Consider the following setup for electromagnetic field:

$$\phi(x,y)=U_0\theta(R^2-x^2-y^2),$$ $$\vec A(x,y)=\frac{A_0}2\begin{cases} \left(y,-x,0\right)&x^2+y^2\le R^2\\ \left(\frac{R^2y}{x^2+y^2},-\frac{R^2x}{x^2+y^2},0\right)&\mathrm{otherwise} \end{cases},$$ where $\theta(x)$ is Heaviside theta, and $U_0$ is assumed to be very large — such that the electron would never get inside (may be infinity, i.e. homogeneous Dirichlet boundary condition at $x^2+y^2=R^2$), and $R$ is the radius of a solenoid.

If you propagate an electron wave so that it would go in the direction of the solenoid, the result of the interference on the side opposite to the source would depend on $A_0$, even though $\vec B=\nabla\times\vec A$ vanishes whenever $x^2+y^2>R^2$, and the wavefunction is nonzero only there. This is the essence of the Aharonov-Bohm effect. All the talk about pairs of fixed paths in this topic is merely a simplification to aid analysis.

• Thanks for your answer. I don't get what boundary condition you're putting on the Schroedinger equation to require that the electron goes in the direction of the solenoid. Commented Mar 5, 2016 at 9:39
• The overall boundary condition is boundedness (since the space is infinite). For electron to go in the direction of the solenoid, you use an initial condition, not a boundary condition, e.g. $\psi(x,y,t_0)=\exp(ix)\exp(\frac1{x+2})\theta(-(x+2))$ or any nicer. You just need to make sure the wave packet or what you have moves (mostly) in the needed direction and initially avoids having nonzero values in the location of the solenoid (or its value there can be neglected). Commented Mar 5, 2016 at 10:15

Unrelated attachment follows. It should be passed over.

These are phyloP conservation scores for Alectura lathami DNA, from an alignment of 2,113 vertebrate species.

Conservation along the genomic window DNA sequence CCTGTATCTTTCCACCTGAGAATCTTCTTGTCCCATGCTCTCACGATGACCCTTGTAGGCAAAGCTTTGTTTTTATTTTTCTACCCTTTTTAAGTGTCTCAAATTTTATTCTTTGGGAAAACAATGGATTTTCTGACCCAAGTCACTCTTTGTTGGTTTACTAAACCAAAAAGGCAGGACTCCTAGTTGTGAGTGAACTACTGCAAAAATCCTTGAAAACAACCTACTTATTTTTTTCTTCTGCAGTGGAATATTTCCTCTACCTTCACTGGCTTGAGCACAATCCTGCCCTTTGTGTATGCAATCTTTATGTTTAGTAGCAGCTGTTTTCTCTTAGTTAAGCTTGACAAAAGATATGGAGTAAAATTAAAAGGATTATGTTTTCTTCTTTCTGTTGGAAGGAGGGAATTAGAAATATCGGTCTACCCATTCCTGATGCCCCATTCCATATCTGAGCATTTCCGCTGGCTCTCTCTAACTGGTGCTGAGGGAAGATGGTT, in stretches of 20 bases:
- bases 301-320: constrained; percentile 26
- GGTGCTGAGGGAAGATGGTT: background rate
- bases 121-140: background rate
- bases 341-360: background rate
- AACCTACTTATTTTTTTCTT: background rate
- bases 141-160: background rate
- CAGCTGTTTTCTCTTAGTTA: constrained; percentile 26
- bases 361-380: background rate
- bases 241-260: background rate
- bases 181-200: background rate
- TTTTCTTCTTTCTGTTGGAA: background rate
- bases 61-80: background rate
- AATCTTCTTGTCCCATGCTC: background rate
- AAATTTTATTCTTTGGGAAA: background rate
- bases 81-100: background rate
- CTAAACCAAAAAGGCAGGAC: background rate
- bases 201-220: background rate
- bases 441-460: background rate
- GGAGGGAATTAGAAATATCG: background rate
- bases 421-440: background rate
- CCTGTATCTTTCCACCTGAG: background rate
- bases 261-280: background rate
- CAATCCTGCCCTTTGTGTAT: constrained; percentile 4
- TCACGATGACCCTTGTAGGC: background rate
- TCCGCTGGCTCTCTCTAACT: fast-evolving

• Ops! Of course, initial value condition. Sorry but I still cannot understand how can you guarantee that the electron does not enter in a position where $B$ is non-zero. Furthermore, since I'm having some difficulties with the calculus notation (it has been like 4 years since the last time I used these notations, now I've got too used to differential forms), could you tell me what's the phase difference that you're getting from your derivation (are you really getting the holonomy? But in this case, the path must fixed?). My objective was to get the phase difference usually ... Commented Mar 6, 2016 at 17:56
• obtained when deriving the Dirac charge quantization condition. I will edit my question to clarify myself. Commented Mar 6, 2016 at 17:57
• The electron won't enter there because $U_0$ is taken to be large enough, up to infinity — in this limit case you can just put a homogeneous Dirichlet condition at the boundary of the solenoid, and thus the electron will automatically never appear past the border (even if it does, it won't affect the solution at all, as in infinite potential well). Commented Mar 6, 2016 at 17:59